All Shall Perish – The Price Of Existence

The tracks I heard off this album before purchasing it somehow fooled me into thinking this was one of those deathcore bands that moved in a more brutal direction ala Suicide Silence, but it turns out they’re a rather typical melodic death/metalcore band.  How unfortunate.  This is another one of those bands who really seem to have gotten popular simply because they were in the right place at the right time; there’s very little here that I can say is particularly different from any other band in the same style; perhaps they were just the first to send their demo off to Nuclear Blast.  ‘The Price Of Existence’ is a capable but not very notable album; it has good elements to it such as excellent instrumental ability, great production, and catchy songwriting, but I don’t see how any of those elements are particularly worthy of note when there’s a million other artists doing exactly the same thing.

I guess this is very marginally more brutal than your average melodeath/metalcore release, with a bit more blasting and growling, but overall there’s little to differentiate it from anything else.  The song structures are rather conventional configurations of melodic riffs versus churning breakdowns, with the slightly novel additions of blasting tremolo sections and some extremely technical lead guitar sweeping at certain intervals.  Those additions though add little overall to the compositions and could be removed without the songs being changed.  I get the feeling that the band wanted to be more than just an average metalcore band, but instead of fundamentally changing the design of the music they decided just to arbitrarily insert a few things here and there and call it a day.  The problem with that is that it’s pretty transparent to all but the most superficial listener, and once the proverbial cat is out of the bag that all your song structures and riffs are pretty much the same no matter how many gravity blasts and sweeps there are, people tend to become rather disinterested in listening more.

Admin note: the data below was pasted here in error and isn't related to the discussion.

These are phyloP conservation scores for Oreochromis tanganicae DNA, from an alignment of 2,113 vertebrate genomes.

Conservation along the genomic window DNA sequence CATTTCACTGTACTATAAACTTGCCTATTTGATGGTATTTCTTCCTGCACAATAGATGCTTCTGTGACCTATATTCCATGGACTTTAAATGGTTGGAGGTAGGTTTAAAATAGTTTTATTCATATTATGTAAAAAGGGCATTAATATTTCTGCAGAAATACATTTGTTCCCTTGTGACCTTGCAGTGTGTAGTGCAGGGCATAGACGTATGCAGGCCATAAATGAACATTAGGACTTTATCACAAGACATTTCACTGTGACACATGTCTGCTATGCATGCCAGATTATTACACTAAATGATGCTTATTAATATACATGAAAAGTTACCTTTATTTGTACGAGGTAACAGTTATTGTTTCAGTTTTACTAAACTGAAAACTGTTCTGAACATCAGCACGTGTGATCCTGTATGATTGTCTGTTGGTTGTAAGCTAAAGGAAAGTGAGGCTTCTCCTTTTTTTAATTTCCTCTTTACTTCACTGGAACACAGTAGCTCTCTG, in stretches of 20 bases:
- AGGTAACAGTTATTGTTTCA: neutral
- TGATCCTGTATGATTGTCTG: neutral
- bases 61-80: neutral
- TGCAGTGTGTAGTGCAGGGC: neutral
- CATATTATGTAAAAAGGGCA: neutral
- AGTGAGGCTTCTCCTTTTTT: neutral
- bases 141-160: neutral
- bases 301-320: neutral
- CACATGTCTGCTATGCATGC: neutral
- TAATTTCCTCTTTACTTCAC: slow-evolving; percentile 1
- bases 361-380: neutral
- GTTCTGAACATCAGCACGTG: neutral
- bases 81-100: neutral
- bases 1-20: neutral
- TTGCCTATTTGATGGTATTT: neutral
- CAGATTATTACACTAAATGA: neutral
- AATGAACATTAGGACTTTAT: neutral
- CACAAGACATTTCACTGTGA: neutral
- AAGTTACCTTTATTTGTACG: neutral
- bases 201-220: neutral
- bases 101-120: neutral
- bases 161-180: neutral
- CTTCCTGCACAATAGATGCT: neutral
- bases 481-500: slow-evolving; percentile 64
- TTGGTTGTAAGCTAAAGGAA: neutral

I can’t deny that it’s very listenable and professionally composed music, but really all the professionalism in the world doesn’t mean much if there’s not a lot of definite substance under the sheen of good production and competent musicianship.  Really, ask yourself a question while listening to this or a similar album: at any point while listening, does something genuinely unexpected happen?  The answer is really going to be no because this is composed to a basic pattern, and while the pattern’s not BAD, it’s unartistic and ultimately not really worth your time if you’re looking for more than some entertainment.  Competence is a good thing, but if you have competence alone without inspiration, your competence has to be AMAZING to make up for a lack of originality.  And that’s the simple problem with All Shall Perish: no matter how ‘good’ it is, there’s really nothing beyond being good.  It’s filler music.  It’s good for filler, but filler it remains.

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~ by noktorn on September 4, 2008.

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